More misery loomed for travelers after security staff at Heathrow voted last night to strike for 10 days.
The strike, involving more than 1,400 workers, will begin on March 31 and end on Easter Sunday, union Unite said.
A general view of the exterior of the former Passport Office building near Victoria Station on Friday
The announcement of the strike came as the government ended a series of pay disputes involving transport and NHS workers.
Mark Serwotka, general secretary of the PCS, said passport offices expect 1.25 million applications during the five-week strike. He told Times Radio: ‘This is going to have a significant impact, which is why the government has 14 days before a single passport worker starts a strike.
“What we’re asking for is the same treatment as everyone else: talks, wage offers that improve the 2 percent — and then maybe these strikes won’t happen.”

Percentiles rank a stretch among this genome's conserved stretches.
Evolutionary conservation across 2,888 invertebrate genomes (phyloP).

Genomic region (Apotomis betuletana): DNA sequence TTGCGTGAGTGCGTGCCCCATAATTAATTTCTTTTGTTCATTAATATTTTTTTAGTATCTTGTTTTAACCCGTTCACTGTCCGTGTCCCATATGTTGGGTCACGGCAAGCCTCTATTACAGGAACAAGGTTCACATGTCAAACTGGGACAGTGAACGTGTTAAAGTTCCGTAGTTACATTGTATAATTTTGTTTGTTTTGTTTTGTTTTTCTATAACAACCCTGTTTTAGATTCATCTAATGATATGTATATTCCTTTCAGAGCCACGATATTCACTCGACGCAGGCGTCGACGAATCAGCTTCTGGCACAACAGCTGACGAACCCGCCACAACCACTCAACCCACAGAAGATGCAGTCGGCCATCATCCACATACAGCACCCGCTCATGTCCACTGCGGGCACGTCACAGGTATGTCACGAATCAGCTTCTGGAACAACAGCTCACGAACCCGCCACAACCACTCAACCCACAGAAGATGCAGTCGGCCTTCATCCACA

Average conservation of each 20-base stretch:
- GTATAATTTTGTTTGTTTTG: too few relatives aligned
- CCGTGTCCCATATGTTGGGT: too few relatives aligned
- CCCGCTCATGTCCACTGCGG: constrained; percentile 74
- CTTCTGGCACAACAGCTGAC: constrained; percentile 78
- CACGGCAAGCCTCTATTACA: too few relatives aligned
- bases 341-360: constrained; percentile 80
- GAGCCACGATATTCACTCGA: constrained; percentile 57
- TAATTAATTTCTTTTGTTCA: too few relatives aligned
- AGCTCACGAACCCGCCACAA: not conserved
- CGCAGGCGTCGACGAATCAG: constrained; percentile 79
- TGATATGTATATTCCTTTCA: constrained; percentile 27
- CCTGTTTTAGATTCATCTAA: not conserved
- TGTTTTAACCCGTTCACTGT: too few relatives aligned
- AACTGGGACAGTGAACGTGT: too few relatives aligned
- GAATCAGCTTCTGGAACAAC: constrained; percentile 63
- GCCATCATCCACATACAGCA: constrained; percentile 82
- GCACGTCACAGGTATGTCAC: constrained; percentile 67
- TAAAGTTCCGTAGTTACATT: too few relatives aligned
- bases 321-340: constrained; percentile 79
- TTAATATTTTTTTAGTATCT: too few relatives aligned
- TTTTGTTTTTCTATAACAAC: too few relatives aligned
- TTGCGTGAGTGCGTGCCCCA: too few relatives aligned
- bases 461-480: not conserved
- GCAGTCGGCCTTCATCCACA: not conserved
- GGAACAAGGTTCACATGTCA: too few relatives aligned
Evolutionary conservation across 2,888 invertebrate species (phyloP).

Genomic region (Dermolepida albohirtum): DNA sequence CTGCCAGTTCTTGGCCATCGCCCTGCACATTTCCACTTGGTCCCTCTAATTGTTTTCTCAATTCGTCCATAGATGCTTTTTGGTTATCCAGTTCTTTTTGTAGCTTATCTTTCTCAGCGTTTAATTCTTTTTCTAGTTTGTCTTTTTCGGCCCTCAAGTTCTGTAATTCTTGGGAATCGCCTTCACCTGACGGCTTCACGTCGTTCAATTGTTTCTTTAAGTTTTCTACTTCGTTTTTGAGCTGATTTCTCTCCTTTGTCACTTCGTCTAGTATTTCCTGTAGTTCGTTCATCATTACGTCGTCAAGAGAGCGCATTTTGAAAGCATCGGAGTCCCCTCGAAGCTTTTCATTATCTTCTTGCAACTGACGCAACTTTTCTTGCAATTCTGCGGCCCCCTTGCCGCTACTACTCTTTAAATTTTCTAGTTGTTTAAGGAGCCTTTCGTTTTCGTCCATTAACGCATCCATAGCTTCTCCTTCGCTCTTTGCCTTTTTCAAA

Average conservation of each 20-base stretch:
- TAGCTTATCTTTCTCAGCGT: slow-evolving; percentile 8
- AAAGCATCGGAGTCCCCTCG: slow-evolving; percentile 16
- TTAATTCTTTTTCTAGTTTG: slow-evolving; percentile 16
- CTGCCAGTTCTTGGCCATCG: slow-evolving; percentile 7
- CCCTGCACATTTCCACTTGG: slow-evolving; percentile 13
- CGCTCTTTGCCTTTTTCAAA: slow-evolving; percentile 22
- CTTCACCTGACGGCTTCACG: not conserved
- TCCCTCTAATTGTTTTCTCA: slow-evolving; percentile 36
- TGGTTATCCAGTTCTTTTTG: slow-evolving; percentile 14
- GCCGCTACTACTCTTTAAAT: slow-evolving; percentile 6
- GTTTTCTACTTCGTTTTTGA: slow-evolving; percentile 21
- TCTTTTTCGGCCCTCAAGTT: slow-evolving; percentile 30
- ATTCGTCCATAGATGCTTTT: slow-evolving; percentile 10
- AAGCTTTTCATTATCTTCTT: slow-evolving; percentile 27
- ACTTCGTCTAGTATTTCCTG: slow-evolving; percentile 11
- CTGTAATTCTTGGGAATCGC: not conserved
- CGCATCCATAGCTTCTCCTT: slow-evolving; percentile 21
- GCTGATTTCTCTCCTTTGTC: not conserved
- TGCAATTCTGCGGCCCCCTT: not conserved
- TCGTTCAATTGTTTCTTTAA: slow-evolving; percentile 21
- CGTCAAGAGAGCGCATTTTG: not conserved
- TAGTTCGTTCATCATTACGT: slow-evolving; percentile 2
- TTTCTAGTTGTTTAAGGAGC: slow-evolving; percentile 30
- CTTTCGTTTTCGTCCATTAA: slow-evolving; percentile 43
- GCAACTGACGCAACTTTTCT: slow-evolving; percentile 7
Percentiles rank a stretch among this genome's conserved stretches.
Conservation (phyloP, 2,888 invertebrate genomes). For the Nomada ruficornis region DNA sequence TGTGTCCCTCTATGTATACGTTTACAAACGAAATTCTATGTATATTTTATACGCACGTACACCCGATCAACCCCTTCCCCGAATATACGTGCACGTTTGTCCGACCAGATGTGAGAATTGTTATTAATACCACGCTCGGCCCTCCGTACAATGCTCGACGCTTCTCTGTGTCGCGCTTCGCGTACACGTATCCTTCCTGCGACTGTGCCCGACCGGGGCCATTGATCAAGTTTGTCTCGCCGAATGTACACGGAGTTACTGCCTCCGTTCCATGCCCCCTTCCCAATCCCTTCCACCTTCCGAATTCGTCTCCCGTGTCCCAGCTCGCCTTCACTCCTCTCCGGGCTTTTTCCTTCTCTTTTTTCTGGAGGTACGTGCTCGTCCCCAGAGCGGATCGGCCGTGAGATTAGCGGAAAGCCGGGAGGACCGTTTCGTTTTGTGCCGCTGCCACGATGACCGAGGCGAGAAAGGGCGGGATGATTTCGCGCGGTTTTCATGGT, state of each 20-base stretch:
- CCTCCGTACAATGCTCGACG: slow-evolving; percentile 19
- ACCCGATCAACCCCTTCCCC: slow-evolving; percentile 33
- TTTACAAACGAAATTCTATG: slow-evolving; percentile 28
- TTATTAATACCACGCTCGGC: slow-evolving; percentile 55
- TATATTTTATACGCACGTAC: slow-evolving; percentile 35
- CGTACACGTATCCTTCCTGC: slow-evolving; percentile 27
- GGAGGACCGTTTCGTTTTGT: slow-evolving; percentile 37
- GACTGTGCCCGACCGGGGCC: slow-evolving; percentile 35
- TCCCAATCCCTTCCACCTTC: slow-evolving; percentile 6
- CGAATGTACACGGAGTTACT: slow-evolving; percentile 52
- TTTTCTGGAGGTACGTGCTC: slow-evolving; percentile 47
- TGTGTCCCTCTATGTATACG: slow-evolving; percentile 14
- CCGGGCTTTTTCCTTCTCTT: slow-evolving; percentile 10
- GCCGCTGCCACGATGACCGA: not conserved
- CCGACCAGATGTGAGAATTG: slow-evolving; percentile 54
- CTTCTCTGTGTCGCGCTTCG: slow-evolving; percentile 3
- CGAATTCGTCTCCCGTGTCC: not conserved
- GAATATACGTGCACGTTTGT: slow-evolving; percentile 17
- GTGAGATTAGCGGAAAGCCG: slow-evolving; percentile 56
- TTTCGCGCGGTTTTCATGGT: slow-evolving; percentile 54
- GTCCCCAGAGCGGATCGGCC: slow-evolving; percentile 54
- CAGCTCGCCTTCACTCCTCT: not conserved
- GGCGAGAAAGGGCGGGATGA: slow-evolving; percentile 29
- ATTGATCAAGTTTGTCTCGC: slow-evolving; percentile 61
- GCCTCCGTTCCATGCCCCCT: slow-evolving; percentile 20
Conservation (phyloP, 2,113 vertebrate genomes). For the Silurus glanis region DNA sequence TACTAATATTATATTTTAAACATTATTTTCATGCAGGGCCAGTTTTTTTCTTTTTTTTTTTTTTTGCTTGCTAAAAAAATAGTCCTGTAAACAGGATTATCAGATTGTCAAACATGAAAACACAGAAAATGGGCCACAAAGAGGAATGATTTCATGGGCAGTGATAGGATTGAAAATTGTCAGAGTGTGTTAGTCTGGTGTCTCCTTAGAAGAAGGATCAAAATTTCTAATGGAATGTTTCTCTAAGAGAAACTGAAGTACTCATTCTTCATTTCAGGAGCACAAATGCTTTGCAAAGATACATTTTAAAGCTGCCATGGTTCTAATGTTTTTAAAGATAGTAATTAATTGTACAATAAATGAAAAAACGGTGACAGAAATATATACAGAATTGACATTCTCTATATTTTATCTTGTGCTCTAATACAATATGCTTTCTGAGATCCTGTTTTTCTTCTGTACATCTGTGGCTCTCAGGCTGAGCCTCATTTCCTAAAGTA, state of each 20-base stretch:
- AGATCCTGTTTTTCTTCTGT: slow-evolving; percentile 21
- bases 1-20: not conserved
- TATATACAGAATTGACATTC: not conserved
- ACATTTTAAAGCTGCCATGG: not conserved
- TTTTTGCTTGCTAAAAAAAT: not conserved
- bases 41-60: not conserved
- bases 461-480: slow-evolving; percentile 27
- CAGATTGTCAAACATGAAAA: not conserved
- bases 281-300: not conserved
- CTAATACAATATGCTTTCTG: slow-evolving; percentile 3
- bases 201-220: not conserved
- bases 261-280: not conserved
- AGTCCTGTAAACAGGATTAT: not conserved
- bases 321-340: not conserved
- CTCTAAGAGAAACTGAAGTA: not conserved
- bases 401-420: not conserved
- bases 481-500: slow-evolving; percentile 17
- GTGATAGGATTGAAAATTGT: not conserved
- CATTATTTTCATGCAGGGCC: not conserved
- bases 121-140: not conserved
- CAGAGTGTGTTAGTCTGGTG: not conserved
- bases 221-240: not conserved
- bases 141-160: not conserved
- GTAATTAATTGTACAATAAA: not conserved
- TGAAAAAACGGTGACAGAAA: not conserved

Conservative Party deputy chairman Lee Anderson said: ‘My message to the unions on this one would be to be careful what you wish for.
“While the public generally has some sympathy for people who take these strikes, if you start messing with hard-working people’s well-deserved summer vacation, you lose sympathy very, very quickly.
‘If people no longer get their passports and can no longer travel, people will get really annoyed.
‘One of the biggest complaints I had last year was the backlog of passports and there was little sympathy for that at the time.
Public and Commercial Services Union general secretary Mark Serwotka speaks at a strike rally in Trafalgar Square on Wednesday